Article published by the Gatestone Institute, 29 July 2021. © Richard Kemp
This week, Ronald S. Lauder, former US ambassador to Austria and currently president of the World Jewish Congress, sent an open letter to US President Joe Biden setting out his concerns about rising antisemitism. ‘Recently, American Jews have witnessed something we never thought we would see in this country,’ he wrote; ‘…a Jewish man wearing a yarmulke cannot walk down an American street without fear of violence. Jews have been attacked by pro-Palestinian mobs in Los Angeles, New York and other cities. Antisemitic incidents have more than doubled in the past year. Hate crimes against Jews in America are twice as high as crimes against any other religious group.’
In Britain, the Community Security Trust, a charity that monitors antisemitism and provides security for the Jewish community, reports that racist attacks against Jews in May this year ‘surpassed anything we have seen before’, with more antisemitic incidents than in any single month since records began in 1986. In London, a convoy of vehicles drove through Jewish areas brandishing Palestinian flags and screaming at passers-by to kill Jews and rape their daughters. According to the UK charity Campaign Against Antisemitism, recent examples of hostility include physical beatings and vandalism, chants and placards at rallies, social media abuse and threats to Jewish children at schools and universities.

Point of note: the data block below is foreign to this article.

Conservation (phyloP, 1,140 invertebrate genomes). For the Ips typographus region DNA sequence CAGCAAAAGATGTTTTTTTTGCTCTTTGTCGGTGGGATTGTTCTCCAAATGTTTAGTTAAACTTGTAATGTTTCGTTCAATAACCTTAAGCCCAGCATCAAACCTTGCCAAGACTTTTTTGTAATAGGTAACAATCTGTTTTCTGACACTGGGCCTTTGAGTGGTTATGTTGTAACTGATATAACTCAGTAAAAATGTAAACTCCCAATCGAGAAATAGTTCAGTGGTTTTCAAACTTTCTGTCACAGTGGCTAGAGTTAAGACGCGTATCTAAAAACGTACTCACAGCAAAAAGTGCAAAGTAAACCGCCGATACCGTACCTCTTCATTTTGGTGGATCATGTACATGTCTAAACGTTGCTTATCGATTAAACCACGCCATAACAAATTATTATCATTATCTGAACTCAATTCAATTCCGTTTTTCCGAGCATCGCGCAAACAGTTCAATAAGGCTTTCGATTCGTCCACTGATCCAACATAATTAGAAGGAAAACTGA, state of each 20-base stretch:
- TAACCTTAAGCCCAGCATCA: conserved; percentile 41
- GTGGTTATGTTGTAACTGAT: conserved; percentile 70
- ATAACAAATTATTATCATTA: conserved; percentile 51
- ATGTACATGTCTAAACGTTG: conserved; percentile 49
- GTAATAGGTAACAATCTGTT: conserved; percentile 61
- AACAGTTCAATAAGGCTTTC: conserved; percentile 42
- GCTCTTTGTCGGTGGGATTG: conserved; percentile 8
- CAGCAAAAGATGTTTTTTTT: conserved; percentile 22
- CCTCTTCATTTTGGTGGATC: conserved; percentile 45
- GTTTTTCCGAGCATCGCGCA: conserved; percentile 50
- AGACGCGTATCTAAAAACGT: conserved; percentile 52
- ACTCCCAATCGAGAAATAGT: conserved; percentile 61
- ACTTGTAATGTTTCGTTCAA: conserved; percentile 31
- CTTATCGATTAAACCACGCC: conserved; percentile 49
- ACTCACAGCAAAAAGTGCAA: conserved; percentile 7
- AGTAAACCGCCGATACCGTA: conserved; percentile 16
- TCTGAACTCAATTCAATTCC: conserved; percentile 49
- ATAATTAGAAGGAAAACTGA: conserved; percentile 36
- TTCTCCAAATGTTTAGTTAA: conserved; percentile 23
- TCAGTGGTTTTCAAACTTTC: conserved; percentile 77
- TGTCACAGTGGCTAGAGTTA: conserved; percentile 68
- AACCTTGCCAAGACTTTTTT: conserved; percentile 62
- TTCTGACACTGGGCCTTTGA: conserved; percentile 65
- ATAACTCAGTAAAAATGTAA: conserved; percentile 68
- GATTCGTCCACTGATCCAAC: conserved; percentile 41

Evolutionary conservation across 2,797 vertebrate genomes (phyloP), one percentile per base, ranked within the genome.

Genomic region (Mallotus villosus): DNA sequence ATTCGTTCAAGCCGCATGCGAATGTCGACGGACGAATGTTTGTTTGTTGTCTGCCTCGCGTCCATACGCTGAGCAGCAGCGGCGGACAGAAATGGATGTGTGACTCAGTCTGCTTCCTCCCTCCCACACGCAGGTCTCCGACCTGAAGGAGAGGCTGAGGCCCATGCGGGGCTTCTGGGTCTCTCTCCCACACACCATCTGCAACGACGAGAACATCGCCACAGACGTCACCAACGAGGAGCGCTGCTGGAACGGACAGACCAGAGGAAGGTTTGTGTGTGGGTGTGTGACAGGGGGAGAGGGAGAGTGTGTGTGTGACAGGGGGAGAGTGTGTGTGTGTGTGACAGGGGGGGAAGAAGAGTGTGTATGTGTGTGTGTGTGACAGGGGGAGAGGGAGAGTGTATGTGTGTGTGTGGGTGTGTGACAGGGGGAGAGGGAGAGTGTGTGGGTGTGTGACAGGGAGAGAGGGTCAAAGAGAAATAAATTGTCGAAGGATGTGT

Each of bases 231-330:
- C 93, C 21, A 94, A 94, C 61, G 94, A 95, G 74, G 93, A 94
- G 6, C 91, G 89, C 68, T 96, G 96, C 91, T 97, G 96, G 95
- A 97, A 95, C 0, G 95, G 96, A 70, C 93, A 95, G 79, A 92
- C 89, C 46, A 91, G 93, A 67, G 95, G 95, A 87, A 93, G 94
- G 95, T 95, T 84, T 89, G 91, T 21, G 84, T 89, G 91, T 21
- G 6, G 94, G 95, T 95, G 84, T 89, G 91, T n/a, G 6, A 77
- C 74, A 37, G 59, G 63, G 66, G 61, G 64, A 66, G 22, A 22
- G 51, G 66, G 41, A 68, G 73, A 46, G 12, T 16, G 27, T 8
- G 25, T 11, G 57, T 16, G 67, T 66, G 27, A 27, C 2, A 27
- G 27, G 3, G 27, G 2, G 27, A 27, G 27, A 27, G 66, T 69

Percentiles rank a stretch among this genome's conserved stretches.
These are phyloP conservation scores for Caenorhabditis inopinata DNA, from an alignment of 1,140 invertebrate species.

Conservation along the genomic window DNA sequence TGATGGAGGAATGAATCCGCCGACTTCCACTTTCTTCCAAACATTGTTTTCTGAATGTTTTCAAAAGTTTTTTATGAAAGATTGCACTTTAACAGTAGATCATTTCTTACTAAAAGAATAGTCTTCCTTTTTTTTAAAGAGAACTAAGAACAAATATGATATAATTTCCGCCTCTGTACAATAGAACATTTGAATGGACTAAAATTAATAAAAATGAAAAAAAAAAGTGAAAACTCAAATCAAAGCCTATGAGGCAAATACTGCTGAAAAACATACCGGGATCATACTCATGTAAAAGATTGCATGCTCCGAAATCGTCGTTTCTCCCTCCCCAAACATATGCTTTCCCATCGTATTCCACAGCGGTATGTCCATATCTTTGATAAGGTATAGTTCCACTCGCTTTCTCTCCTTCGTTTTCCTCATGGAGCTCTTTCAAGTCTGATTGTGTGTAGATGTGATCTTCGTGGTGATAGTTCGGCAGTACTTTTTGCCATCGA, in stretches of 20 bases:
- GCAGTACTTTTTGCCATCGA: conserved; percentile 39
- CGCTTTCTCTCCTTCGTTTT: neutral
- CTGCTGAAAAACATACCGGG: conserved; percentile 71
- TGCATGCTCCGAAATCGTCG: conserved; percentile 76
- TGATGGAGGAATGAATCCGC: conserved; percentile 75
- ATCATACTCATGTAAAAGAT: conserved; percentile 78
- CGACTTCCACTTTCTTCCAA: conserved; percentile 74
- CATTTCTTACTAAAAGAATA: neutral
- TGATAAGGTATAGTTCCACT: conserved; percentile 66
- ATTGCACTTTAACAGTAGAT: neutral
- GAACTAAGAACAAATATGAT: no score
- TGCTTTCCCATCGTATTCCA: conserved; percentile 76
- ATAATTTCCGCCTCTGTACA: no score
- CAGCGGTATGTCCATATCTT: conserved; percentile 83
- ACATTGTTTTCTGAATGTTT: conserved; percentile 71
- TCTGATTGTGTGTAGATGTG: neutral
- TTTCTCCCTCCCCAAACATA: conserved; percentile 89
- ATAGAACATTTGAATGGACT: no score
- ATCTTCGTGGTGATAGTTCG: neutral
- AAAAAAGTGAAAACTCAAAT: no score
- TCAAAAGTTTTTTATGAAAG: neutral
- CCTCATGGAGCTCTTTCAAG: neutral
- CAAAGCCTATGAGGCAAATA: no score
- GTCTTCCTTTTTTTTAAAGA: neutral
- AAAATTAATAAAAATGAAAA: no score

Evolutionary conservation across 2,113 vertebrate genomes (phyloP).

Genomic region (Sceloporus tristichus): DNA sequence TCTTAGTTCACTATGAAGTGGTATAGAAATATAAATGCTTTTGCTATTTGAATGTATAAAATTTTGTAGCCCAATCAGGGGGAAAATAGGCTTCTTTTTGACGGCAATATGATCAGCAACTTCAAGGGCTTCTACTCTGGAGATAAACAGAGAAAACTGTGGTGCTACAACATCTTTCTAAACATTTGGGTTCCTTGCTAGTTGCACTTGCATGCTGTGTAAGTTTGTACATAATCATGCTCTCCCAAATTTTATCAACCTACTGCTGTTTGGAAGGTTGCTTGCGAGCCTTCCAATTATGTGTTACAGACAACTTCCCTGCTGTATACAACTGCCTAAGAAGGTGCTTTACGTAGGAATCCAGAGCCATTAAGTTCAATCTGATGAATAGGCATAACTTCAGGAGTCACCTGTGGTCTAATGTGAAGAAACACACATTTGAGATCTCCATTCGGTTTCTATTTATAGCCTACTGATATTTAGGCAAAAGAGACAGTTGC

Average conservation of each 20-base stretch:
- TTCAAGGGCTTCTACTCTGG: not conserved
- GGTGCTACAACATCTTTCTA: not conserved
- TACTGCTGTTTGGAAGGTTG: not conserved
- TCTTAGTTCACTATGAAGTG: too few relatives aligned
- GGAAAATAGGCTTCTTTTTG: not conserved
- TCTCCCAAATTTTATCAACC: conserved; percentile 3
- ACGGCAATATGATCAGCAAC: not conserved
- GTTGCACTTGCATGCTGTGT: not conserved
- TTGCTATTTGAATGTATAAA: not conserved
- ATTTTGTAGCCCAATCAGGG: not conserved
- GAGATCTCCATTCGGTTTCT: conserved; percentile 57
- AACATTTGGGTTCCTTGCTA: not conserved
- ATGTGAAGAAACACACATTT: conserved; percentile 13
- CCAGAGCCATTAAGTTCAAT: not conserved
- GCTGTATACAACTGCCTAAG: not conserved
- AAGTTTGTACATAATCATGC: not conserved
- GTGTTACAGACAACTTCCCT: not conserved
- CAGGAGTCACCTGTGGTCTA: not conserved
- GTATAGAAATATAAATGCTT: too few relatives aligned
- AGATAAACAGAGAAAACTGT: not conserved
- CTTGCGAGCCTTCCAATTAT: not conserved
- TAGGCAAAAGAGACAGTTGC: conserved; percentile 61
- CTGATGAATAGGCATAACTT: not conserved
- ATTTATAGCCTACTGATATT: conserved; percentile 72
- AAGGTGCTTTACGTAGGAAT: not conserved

Similar antisemitic attacks have been on the increase around the world from Buenos Aires to Brussels. In a speech this week Israel’s Foreign Minister Yair Lapid said: ‘Antisemitism has reached a peak that has not been seen since World War II.’
This recent spike in aggression against Jews was fuelled by intensive antisemitic propaganda during the May 2021 Gaza conflict initiated by Iran-backed Hamas, a proscribed terrorist group that fired around 4,500 rockets, mortars and anti-tank missiles at Israel in 11 days. (For comparison, the average daily rate of fire was four times that (more…)